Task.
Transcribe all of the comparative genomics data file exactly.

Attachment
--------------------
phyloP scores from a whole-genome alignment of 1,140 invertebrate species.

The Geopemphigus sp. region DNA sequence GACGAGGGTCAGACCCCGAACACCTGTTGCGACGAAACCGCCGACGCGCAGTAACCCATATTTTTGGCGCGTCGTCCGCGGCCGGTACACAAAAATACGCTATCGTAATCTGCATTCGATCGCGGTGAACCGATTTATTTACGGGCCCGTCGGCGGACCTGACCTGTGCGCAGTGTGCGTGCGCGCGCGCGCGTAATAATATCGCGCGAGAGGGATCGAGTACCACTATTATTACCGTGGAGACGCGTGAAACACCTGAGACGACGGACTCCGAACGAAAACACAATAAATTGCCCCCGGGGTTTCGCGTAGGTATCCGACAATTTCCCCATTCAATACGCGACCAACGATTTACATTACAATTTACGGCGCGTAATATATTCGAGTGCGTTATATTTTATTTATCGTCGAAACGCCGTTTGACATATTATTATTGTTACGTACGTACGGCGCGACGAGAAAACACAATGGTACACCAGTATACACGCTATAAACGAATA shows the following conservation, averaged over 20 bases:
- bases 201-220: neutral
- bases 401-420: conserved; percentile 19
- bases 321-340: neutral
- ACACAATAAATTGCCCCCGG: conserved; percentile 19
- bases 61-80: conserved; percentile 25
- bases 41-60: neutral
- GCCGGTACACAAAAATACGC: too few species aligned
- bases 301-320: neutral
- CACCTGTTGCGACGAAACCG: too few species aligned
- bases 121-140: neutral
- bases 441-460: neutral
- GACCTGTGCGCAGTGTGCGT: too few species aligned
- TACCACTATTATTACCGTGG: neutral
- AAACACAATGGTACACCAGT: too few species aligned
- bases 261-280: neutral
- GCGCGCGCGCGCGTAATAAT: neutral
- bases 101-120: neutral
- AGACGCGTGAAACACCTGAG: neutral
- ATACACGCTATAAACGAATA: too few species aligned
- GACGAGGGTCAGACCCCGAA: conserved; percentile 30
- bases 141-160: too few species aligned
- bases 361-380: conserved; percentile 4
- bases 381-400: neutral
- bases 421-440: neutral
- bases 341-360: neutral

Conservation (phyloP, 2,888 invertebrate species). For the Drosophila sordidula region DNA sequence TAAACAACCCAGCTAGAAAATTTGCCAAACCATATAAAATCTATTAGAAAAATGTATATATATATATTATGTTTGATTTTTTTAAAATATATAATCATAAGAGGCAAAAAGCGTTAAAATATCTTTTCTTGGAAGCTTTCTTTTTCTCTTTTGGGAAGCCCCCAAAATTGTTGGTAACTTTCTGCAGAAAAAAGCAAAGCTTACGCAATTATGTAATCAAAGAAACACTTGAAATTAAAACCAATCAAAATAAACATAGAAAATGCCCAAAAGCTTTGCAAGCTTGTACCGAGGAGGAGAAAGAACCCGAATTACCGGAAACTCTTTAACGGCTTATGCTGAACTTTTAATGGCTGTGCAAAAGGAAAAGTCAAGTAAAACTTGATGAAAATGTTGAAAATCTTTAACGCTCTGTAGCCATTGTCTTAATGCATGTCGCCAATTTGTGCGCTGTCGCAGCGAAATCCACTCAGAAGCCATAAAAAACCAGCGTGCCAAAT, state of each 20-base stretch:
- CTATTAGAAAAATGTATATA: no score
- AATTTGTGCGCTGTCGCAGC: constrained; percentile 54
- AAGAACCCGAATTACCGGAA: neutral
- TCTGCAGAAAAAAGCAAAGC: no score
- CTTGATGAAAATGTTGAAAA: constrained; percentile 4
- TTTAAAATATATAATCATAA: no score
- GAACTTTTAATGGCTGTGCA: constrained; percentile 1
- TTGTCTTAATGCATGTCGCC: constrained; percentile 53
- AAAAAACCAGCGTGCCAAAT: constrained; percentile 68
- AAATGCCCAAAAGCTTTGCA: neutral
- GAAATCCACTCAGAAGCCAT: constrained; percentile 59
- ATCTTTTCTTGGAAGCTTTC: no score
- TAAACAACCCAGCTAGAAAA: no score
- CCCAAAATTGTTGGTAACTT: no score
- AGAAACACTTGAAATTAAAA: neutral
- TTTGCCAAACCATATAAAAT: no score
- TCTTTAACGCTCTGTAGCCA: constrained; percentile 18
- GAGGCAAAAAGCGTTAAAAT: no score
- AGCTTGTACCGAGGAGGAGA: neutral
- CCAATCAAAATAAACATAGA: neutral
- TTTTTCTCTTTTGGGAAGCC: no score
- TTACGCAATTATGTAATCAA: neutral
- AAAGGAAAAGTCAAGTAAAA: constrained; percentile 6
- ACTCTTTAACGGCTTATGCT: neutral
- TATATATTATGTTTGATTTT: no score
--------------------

phyloP scores from a whole-genome alignment of 1,140 invertebrate species.

The Geopemphigus sp. region DNA sequence GACGAGGGTCAGACCCCGAACACCTGTTGCGACGAAACCGCCGACGCGCAGTAACCCATATTTTTGGCGCGTCGTCCGCGGCCGGTACACAAAAATACGCTATCGTAATCTGCATTCGATCGCGGTGAACCGATTTATTTACGGGCCCGTCGGCGGACCTGACCTGTGCGCAGTGTGCGTGCGCGCGCGCGCGTAATAATATCGCGCGAGAGGGATCGAGTACCACTATTATTACCGTGGAGACGCGTGAAACACCTGAGACGACGGACTCCGAACGAAAACACAATAAATTGCCCCCGGGGTTTCGCGTAGGTATCCGACAATTTCCCCATTCAATACGCGACCAACGATTTACATTACAATTTACGGCGCGTAATATATTCGAGTGCGTTATATTTTATTTATCGTCGAAACGCCGTTTGACATATTATTATTGTTACGTACGTACGGCGCGACGAGAAAACACAATGGTACACCAGTATACACGCTATAAACGAATA shows the following conservation, averaged over 20 bases:
- bases 201-220: neutral
- bases 401-420: conserved; percentile 19
- bases 321-340: neutral
- ACACAATAAATTGCCCCCGG: conserved; percentile 19
- bases 61-80: conserved; percentile 25
- bases 41-60: neutral
- GCCGGTACACAAAAATACGC: too few species aligned
- bases 301-320: neutral
- CACCTGTTGCGACGAAACCG: too few species aligned
- bases 121-140: neutral
- bases 441-460: neutral
- GACCTGTGCGCAGTGTGCGT: too few species aligned
- TACCACTATTATTACCGTGG: neutral
- AAACACAATGGTACACCAGT: too few species aligned
- bases 261-280: neutral
- GCGCGCGCGCGCGTAATAAT: neutral
- bases 101-120: neutral
- AGACGCGTGAAACACCTGAG: neutral
- ATACACGCTATAAACGAATA: too few species aligned
- GACGAGGGTCAGACCCCGAA: conserved; percentile 30
- bases 141-160: too few species aligned
- bases 361-380: conserved; percentile 4
- bases 381-400: neutral
- bases 421-440: neutral
- bases 341-360: neutral

Conservation (phyloP, 2,888 invertebrate species). For the Drosophila sordidula region DNA sequence TAAACAACCCAGCTAGAAAATTTGCCAAACCATATAAAATCTATTAGAAAAATGTATATATATATATTATGTTTGATTTTTTTAAAATATATAATCATAAGAGGCAAAAAGCGTTAAAATATCTTTTCTTGGAAGCTTTCTTTTTCTCTTTTGGGAAGCCCCCAAAATTGTTGGTAACTTTCTGCAGAAAAAAGCAAAGCTTACGCAATTATGTAATCAAAGAAACACTTGAAATTAAAACCAATCAAAATAAACATAGAAAATGCCCAAAAGCTTTGCAAGCTTGTACCGAGGAGGAGAAAGAACCCGAATTACCGGAAACTCTTTAACGGCTTATGCTGAACTTTTAATGGCTGTGCAAAAGGAAAAGTCAAGTAAAACTTGATGAAAATGTTGAAAATCTTTAACGCTCTGTAGCCATTGTCTTAATGCATGTCGCCAATTTGTGCGCTGTCGCAGCGAAATCCACTCAGAAGCCATAAAAAACCAGCGTGCCAAAT, state of each 20-base stretch:
- CTATTAGAAAAATGTATATA: no score
- AATTTGTGCGCTGTCGCAGC: constrained; percentile 54
- AAGAACCCGAATTACCGGAA: neutral
- TCTGCAGAAAAAAGCAAAGC: no score
- CTTGATGAAAATGTTGAAAA: constrained; percentile 4
- TTTAAAATATATAATCATAA: no score
- GAACTTTTAATGGCTGTGCA: constrained; percentile 1
- TTGTCTTAATGCATGTCGCC: constrained; percentile 53
- AAAAAACCAGCGTGCCAAAT: constrained; percentile 68
- AAATGCCCAAAAGCTTTGCA: neutral
- GAAATCCACTCAGAAGCCAT: constrained; percentile 59
- ATCTTTTCTTGGAAGCTTTC: no score
- TAAACAACCCAGCTAGAAAA: no score
- CCCAAAATTGTTGGTAACTT: no score
- AGAAACACTTGAAATTAAAA: neutral
- TTTGCCAAACCATATAAAAT: no score
- TCTTTAACGCTCTGTAGCCA: constrained; percentile 18
- GAGGCAAAAAGCGTTAAAAT: no score
- AGCTTGTACCGAGGAGGAGA: neutral
- CCAATCAAAATAAACATAGA: neutral
- TTTTTCTCTTTTGGGAAGCC: no score
- TTACGCAATTATGTAATCAA: neutral
- AAAGGAAAAGTCAAGTAAAA: constrained; percentile 6
- ACTCTTTAACGGCTTATGCT: neutral
- TATATATTATGTTTGATTTT: no score